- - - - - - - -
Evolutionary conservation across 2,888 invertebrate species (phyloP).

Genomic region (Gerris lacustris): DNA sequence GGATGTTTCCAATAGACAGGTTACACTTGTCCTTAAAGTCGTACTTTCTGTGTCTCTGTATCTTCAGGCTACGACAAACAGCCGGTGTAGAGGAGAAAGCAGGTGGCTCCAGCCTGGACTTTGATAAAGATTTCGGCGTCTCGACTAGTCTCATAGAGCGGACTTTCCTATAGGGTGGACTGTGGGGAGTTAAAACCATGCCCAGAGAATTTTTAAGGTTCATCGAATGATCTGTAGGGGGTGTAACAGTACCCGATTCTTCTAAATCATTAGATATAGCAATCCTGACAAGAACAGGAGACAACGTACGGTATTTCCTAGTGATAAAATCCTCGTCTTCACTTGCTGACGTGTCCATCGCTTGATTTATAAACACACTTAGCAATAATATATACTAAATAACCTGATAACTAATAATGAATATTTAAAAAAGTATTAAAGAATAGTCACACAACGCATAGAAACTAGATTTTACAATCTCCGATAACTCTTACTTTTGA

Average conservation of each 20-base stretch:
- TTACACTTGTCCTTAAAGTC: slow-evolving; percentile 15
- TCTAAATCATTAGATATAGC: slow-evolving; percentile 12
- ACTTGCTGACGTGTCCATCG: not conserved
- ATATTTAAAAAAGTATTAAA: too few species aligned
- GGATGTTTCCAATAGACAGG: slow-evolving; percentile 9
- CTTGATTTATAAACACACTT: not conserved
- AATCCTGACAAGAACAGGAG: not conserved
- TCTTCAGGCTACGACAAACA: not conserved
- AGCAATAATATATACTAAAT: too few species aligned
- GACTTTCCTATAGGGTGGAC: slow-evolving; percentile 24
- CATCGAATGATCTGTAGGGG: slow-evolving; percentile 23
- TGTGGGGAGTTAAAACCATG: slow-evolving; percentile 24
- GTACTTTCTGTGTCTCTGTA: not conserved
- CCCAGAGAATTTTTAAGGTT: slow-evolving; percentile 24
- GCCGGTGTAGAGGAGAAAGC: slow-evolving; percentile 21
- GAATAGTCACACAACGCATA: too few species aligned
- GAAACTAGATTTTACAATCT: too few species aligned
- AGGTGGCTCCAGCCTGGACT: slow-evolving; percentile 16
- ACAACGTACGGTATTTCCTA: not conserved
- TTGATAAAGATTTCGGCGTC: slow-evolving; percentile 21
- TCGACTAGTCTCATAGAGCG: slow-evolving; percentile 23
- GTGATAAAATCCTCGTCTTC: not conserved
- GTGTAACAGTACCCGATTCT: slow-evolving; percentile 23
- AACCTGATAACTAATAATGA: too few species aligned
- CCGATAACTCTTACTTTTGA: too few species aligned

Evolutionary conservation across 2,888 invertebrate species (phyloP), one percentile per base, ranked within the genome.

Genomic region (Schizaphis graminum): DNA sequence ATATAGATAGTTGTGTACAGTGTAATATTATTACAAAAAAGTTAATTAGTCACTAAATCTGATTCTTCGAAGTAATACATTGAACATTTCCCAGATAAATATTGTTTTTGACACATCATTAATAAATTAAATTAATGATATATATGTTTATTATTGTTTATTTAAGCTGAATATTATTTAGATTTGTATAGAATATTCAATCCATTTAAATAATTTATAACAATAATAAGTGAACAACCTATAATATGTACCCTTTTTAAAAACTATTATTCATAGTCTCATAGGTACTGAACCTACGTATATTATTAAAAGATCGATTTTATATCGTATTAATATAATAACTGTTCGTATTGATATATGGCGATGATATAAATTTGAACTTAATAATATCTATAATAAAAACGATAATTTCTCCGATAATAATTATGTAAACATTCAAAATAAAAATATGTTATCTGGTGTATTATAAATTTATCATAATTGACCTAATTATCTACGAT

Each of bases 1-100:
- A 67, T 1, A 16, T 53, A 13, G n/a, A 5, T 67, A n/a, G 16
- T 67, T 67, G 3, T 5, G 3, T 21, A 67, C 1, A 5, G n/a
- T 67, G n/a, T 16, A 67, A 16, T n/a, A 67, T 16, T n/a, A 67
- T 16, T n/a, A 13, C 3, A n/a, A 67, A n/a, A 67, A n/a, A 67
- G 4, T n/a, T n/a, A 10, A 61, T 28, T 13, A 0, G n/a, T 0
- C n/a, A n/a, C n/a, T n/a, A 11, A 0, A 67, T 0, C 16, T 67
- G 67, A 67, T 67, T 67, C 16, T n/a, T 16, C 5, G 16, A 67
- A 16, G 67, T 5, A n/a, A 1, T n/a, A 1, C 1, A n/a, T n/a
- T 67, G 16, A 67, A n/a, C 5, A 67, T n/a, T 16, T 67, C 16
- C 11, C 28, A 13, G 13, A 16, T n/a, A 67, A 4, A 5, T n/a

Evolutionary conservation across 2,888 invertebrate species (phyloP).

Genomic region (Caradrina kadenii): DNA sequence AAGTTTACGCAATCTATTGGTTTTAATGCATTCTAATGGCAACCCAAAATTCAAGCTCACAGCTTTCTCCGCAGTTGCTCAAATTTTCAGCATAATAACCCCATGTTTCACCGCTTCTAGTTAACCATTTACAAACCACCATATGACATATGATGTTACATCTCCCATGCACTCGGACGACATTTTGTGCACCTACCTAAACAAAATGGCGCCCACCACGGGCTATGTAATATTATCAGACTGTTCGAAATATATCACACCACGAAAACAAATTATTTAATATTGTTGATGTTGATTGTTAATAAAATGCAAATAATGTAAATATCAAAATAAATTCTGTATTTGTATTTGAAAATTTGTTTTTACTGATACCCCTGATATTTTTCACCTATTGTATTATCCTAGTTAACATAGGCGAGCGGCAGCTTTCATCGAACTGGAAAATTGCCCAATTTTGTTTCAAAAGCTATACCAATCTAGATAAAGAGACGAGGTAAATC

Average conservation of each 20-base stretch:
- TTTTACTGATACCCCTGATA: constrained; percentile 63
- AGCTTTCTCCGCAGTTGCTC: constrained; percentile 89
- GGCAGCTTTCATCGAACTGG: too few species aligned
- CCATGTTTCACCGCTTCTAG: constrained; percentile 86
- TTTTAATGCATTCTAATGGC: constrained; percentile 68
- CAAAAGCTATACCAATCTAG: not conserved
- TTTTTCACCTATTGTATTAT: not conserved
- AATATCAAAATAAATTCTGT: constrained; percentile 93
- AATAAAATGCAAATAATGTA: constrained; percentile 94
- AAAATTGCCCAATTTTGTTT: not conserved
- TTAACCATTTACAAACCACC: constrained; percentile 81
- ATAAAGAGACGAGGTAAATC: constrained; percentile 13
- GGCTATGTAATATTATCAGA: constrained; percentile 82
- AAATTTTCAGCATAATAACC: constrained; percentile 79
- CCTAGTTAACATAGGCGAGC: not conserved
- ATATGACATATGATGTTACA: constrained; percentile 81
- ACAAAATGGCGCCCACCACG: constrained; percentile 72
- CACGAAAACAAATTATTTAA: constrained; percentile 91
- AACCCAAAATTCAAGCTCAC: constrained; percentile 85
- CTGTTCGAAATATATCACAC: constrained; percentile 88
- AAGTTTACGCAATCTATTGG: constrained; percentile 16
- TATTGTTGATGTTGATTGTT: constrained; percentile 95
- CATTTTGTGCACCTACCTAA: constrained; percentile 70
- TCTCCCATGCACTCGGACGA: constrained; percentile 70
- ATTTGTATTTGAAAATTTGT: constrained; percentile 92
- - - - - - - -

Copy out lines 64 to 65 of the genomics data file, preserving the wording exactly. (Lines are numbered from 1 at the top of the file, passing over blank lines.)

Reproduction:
- CTGTTCGAAATATATCACAC: constrained; percentile 88
- AAGTTTACGCAATCTATTGG: constrained; percentile 16